The online poll – one of the biggest in the newspaper's history – closed yesterday with 70 per cent of people backing the plaque.
It comes after the Wolverhampton Civic and Historical Society revealed it had received an application for a plaque for Powell, who was a Tory MP in the city for 24 years.
In recent days a number of people have contacted the society offering to pay the £1,000 required to fund it.
The issue has seen a wide range of opinions expressed.
Many of those who are against the idea have objected to Powell's notorious Rivers of Blood speech in 1968, in which he warned of the dangers of mass immigration.
The city's three Labour MPs – Emma Reynolds, Pat McFadden and Eleanor Smith – have all declared their opposition to a plaque, as has former Conservative MP Paul Uppal and the Bishop of Wolverhampton, Clive Gregory.
More on the Enoch Powell blue plaque storm:
He warned that erecting a plaque for Powell would be tantamount to 'honouring his racist views', while Wolverhampton North East MP Ms Reynolds said it would 'send out all the wrong messages' about the city.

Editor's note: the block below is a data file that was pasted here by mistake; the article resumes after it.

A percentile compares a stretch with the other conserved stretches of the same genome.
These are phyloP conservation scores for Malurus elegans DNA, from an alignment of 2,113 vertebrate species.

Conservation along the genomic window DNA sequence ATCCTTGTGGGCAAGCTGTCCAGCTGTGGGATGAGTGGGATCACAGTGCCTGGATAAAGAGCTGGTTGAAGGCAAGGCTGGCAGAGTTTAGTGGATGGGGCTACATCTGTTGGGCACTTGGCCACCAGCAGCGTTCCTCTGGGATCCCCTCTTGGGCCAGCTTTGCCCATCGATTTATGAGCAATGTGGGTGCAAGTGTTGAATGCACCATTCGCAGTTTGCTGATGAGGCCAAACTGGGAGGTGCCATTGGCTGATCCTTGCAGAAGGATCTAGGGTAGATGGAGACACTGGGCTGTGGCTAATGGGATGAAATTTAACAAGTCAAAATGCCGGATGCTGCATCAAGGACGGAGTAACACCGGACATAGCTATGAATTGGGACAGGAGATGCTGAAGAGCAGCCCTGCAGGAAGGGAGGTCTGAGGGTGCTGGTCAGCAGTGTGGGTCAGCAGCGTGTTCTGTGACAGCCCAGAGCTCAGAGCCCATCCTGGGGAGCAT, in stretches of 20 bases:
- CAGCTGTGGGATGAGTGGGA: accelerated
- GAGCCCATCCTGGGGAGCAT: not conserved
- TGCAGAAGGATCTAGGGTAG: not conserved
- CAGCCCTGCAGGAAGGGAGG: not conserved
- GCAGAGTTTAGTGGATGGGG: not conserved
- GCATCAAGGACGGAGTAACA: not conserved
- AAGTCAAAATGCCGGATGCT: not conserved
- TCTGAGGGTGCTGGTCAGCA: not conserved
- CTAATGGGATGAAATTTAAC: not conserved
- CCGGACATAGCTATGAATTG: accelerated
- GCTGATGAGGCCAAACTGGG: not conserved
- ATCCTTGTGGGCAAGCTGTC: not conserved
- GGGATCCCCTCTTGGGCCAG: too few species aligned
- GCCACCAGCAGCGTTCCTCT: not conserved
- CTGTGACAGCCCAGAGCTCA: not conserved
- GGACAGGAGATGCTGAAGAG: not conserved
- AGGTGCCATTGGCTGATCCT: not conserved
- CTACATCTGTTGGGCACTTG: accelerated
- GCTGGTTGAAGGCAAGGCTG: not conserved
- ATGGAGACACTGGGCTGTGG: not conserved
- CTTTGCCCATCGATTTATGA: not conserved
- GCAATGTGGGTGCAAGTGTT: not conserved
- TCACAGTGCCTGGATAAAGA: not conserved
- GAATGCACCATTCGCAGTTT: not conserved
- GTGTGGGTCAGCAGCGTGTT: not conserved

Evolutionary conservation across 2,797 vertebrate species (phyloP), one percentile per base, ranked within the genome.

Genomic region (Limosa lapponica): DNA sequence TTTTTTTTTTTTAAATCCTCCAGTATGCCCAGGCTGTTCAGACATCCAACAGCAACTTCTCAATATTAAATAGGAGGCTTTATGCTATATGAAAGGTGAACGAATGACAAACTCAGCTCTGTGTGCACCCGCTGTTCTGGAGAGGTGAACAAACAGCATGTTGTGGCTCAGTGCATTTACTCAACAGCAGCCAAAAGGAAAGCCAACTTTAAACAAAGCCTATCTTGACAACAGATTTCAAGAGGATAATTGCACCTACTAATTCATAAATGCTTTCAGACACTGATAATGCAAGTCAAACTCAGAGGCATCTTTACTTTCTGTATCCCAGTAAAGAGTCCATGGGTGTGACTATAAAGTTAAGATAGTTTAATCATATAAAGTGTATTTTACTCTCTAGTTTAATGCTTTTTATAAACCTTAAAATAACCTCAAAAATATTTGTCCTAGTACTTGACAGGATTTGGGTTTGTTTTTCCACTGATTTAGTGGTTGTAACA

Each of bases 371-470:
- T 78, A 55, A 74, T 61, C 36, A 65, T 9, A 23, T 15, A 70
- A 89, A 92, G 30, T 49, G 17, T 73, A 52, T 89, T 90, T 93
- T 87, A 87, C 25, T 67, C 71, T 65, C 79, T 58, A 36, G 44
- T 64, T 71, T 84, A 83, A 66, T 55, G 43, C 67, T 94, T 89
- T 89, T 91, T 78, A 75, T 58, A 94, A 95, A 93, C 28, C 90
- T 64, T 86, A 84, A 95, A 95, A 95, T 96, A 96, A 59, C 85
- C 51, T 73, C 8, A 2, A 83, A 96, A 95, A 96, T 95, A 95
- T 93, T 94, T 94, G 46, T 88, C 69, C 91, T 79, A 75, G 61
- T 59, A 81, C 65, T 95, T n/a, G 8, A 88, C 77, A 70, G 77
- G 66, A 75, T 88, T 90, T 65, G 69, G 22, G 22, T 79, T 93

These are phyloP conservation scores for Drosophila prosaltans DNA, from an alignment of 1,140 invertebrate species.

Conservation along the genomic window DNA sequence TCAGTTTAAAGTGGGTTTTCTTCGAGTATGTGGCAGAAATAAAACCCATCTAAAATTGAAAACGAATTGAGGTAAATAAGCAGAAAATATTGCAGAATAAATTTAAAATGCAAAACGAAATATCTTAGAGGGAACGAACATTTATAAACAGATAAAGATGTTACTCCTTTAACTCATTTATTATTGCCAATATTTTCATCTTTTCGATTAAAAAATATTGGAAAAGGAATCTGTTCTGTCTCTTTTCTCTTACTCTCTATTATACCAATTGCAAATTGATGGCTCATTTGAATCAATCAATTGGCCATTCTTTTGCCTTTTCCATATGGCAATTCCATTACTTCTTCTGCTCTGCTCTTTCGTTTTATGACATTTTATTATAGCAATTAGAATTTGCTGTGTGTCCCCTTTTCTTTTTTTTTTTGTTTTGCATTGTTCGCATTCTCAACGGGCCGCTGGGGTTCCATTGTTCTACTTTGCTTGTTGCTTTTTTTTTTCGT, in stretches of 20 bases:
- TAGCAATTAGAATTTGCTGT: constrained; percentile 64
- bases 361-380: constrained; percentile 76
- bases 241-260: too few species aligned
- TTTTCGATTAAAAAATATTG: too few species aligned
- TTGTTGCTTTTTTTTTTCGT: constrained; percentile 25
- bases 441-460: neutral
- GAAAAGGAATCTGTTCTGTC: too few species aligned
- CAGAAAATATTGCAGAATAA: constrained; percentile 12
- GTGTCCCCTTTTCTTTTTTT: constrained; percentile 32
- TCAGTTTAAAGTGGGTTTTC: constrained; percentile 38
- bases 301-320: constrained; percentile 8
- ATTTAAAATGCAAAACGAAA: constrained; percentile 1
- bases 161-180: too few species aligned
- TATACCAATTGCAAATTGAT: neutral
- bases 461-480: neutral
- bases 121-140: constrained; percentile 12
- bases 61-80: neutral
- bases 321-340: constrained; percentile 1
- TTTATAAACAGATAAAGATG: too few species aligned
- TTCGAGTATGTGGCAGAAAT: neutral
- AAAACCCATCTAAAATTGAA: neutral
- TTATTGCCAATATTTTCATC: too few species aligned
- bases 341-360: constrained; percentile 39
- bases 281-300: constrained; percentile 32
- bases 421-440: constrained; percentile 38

Supporters of a Powell plaque say he should be remembered for more than just one speech, and that he deserves to be recognised due to his station as arguably the city's most famous ever politician.
They include Nigel Hastilow, who was dumped as a parliamentary candidate for the Tories in 2007 after he wrote a newspaper column featuring the statement 'Enoch Powell was right'.
In a recent article supporting a plaque for Powell, Mr Hastilow wrote: "Enoch Powell fought to maintain our freedoms and became one of the towering figures of the 20th century.
"Would anyone seriously deny such a significant politician a little blue plaque marking his links to Wolverhampton?"
The society is set to discuss the plans at a meeting in July, with the six-strong committee likely to vote on the proposal some time next year.
In Powell's Rivers of Blood speech, delivered at the Midland Hotel on April 20, 1968, he claimed constituents had told him that Britain would not be worth living in as a result of mass immigration.
It was delivered in reaction to Labour's anti-discrimination Race Relations Bill, which was being proposed at the time.
The following day the then Conservative leader Edward Heath sacked Powell from the shadow cabinet, triggering a protest strike and march by London dockers in support of the MP.